Hwy. 54 East cleared, power lines repaired, Fayetteville reports

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City of Fayetteville responds to winter weather-related incidents and conditions — 

UPDATED DEC. 24 — The City of Fayetteville Police, Fire, and Public Services departments have responded to winter weather-related incidents overnight and early Friday morning impacting residents and roadways. The majority of weather-related calls for service include fallen trees and wires down, causing a traffic hazard or the loss of power.

As for busy Ga. Highway 74 East in the area of Weatherly Drive, “all lanes of Highway 54 East have been reopened. Utility crews have repaired the power lines as well,” according to Fayetteville Public Information Officer Danny Harrison.

The City of Fayetteville, in conjunction with county officials, is prepared to open a warming center if the need arises. However, the warming center would only be used as a last resort for residents who lose power for an extended period and cannot offer overnight housing.

Caution should be taken to avoid prolonged exposure to the elements, as contact with the temperatures in the area could lead to a rapid onset of hypothermia. Preparing for possible power outages is also recommended with freezing temperatures and the expected wind speeds.

The City of Fayetteville is prepared to assist our community during the inclement weather expected through the weekend. Citizens are encouraged to contact the Fayette County E-911 Center to report emergencies by dialing 911 or request assistance with non-emergency matters by calling 770-461-4357.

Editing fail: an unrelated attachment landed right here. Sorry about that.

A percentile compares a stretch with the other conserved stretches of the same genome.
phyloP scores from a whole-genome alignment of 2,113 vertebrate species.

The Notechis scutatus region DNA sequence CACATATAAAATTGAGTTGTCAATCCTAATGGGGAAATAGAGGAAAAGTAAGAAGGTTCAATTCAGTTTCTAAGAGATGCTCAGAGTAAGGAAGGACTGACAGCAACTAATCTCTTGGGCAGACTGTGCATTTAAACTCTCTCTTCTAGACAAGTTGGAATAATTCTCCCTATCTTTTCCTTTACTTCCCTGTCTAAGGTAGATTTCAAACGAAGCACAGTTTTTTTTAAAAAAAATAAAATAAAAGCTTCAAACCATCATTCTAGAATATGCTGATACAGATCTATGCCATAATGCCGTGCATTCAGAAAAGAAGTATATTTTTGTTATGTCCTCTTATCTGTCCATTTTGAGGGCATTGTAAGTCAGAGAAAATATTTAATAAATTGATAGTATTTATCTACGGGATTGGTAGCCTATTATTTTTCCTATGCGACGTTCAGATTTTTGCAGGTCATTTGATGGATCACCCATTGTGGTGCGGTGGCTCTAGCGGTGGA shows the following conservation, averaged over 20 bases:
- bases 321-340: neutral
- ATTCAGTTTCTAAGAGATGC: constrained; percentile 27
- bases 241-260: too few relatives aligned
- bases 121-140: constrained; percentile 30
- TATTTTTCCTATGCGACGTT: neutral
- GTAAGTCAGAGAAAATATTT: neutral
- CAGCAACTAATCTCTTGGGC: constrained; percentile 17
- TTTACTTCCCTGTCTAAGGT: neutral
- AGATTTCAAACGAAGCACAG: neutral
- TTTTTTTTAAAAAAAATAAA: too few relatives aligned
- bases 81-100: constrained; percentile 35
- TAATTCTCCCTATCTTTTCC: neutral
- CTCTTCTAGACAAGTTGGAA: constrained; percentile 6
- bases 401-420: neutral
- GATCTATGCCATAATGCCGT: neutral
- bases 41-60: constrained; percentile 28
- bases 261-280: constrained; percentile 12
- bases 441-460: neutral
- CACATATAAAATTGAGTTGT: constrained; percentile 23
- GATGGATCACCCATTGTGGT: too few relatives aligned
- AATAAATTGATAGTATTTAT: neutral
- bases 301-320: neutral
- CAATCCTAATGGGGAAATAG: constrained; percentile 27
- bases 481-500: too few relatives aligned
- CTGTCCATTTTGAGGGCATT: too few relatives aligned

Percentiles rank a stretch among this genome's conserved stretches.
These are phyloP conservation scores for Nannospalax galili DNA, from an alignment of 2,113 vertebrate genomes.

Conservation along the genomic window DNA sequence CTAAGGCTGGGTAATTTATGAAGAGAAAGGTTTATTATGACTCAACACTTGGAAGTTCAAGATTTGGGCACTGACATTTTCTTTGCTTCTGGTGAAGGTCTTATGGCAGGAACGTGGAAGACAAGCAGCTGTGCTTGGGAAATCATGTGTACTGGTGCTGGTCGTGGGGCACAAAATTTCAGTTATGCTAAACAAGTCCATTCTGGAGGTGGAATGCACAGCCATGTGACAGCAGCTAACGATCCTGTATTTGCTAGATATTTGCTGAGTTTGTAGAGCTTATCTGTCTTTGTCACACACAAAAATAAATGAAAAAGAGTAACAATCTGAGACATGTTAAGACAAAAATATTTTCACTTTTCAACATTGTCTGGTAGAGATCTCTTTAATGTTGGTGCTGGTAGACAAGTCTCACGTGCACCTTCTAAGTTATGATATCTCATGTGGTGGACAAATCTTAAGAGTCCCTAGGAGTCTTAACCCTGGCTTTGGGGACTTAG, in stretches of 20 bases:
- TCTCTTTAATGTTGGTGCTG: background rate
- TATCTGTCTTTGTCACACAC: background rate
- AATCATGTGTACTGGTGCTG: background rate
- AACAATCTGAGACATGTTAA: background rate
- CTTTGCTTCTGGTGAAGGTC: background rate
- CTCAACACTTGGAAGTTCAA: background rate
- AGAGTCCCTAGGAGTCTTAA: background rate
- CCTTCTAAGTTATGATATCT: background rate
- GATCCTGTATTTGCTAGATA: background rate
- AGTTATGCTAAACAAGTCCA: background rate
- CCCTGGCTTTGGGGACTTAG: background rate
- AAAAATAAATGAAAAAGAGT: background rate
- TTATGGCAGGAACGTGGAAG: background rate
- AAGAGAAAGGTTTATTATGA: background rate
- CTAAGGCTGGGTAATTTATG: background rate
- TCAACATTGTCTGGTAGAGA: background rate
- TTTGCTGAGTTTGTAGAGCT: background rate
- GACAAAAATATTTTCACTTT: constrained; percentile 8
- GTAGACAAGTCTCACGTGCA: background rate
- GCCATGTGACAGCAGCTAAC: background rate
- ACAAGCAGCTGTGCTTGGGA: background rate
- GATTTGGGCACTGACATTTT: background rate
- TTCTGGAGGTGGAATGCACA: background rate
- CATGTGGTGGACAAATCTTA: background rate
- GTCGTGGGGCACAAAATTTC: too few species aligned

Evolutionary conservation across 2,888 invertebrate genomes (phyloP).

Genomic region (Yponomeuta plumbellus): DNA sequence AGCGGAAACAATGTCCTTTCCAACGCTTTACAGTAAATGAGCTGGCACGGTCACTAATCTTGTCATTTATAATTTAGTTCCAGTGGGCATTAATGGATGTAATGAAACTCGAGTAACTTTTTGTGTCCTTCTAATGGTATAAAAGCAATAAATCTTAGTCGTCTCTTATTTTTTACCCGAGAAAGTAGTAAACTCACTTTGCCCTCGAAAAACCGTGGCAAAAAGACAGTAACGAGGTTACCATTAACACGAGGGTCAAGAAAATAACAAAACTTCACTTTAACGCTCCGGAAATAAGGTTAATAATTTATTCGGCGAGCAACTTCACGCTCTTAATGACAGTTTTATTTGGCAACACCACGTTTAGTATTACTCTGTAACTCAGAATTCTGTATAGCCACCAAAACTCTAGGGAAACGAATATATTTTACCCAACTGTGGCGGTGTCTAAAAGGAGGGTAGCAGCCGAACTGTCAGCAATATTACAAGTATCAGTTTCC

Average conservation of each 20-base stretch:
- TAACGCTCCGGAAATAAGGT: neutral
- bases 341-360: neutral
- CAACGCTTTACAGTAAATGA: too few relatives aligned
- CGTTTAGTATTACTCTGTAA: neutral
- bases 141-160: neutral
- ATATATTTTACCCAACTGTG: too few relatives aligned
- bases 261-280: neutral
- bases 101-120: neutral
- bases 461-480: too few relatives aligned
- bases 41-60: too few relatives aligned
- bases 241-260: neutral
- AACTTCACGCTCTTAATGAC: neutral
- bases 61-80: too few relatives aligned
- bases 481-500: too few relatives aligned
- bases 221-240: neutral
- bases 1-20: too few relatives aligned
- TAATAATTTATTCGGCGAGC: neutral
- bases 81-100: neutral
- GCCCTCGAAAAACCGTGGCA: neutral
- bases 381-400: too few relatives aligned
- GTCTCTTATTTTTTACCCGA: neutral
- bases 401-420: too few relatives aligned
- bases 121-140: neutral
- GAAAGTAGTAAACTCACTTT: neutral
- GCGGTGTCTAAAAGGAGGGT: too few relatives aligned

3 COMMENTS

  1. I believe with Fayette County’s lead and collective municipalities’ support, we can come up with one or more overnight shelters to protect people from various natural and man-madel hazards. Look at protecting people from within our county and cities/towns, not from without.

    • That is truly a noble thought, and one to be commended. What you should consider, though, is that you’ll lose control of it fairly quickly as people will be showing up every day, expecting food and a bed. As far as protecting only those within our communities, that will not happen. I’m not sure from which direction the flow will be heaviest, north or east, but it will come, and you will not be able to slow or stop it.

      • I agree. I’m a firm believer in the “Field of Dreams” quote, “If you build it, they will come.” I also believe our fears should not keep us from sheltering people with critical needs in times of crisis. Where there is a will, there is a way. We can establish moral, legal and ethical parameters to help safeguard those who are already our neighbors. Maybe a shuttered school will work. Maybe a church can temporarily extend its openess beyond it normal operating hours. Maybe our County Emergency Operations Center has already laid out a plan for sheltering people in emergency situations. If there is somewhere to shelter people from freezing to death (or suffering heat strokes) in our County, I will like to know it. If we can temporarily shelter “illegal” immigrants, surely we can temporarily shelter our own.